AFBC: The Cost of Loans is Going Up for Borrowers, but Not in a Way That Helps the Economy

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With every new semester comes more news about student loans and how they’re affecting the country. New statistics are rolling out that despite the quoted growing economy, times are looking grim for student loan borrowers. American Financial Benefits Center (AFBC), a document preparation service company that has helped many struggling student loan borrowers apply for federal repayment programs, says that this long term financial drain on borrowers has potential to spell economic trouble later on.

“There’s a student loan crisis in America that started years ago, and is looking like it will be around to haunt current borrowers for decades to come unless some serious action is put into place,” said Sara Molina, manager at AFBC.

According to Bloomberg Global Data, 1 in 10 borrowers on average is at least 90 days behind on making a monthly loan payment. Compared to other debts like auto loans and home mortgages that have less than 5% of delinquency rates, the difference is staggering. What is interesting to note, though, is that it’s not those borrowers with higher amounts of student loan debt that are more likely to default, but borrowers with lower amounts. There’s a variety of factors that play into that, revolving around a borrower's personal life, but that likely isn’t what the majority of people would think.

With the highest interest rates in almost a decade, student loans are costing borrowers more, far beyond just repaying their original principal. Limited extra funds for borrowers means less money to pour back into the economy because it’s going mostly towards student loan repayment and affording basic necessities. With 1.4 trillion in student loan debt hanging over borrowers’ heads, that’s a large amount that borrowers have to repay instead of getting a chance to put back into the economy. AFBC has helped thousands of student loan borrowers apply for federal income-driven repayment programs that have potentially lowered their monthly payments and gotten them on track for student loan forgiveness after 20-25 years of being in the program, which may help borrowers feel more in control of their student loan repayment. “We believe that student loan repayment shouldn’t have to be a struggle the way it currently is for so many Americans. That’s why we’re so dedicated to helping our clients and assisting them through the yearly recertification process,” said Molina.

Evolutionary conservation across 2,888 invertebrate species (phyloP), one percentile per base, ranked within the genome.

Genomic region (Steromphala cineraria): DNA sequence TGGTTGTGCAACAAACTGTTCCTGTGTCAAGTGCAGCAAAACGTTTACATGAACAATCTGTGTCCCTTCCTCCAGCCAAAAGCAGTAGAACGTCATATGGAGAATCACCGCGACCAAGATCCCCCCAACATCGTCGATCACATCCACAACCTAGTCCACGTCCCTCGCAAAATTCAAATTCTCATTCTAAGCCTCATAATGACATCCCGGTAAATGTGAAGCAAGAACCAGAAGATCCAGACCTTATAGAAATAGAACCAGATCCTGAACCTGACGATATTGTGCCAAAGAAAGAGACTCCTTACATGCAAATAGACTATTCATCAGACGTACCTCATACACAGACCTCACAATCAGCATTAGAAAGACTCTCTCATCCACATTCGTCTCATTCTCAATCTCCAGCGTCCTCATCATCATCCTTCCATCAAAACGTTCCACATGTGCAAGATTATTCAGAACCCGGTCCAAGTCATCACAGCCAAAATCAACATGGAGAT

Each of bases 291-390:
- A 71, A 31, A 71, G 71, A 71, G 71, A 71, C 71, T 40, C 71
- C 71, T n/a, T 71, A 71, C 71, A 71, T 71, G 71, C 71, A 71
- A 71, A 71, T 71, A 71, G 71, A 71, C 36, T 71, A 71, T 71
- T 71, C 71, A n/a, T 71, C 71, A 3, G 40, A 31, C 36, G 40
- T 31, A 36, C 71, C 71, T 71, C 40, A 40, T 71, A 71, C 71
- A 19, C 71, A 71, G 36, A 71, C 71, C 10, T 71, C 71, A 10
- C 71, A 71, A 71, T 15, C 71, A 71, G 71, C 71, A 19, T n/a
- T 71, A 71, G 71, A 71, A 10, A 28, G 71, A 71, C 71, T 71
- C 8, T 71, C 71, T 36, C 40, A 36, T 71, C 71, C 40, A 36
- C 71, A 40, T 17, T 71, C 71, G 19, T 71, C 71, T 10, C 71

About American Financial Benefits Center

American Financial Benefits Center is a document preparation company that helps clients apply for federal student loan repayment plans that fit their personal financial and student loan situation. Through its strict customer service guidelines, the company strives for the highest levels of honesty and integrity.

Each AFBC telephone representative has received the Certified Student Loan Professional certification through the International Association of Professional Debt Arbitrators (IAPDA).

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To learn more about American Financial Benefits Center, please contact:

American Financial Benefits Center

1900 Powell Street #600

Emeryville, CA 94608


Source: American Financial Benefits Center

Categories: Financing and Student Loans, Financial News

Tags: defaulted loans, economy, income-driven repayment, student debt, student loan repayment, student loans

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About American Financial Benefits Center

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American Financial Benefits Center works to align each client with the different U.S Department of Education programs available to them based on their income and occupational situation.

American Financial Benefits Center
1900 Powell Street (600)
Emeryville, CA 94608
United States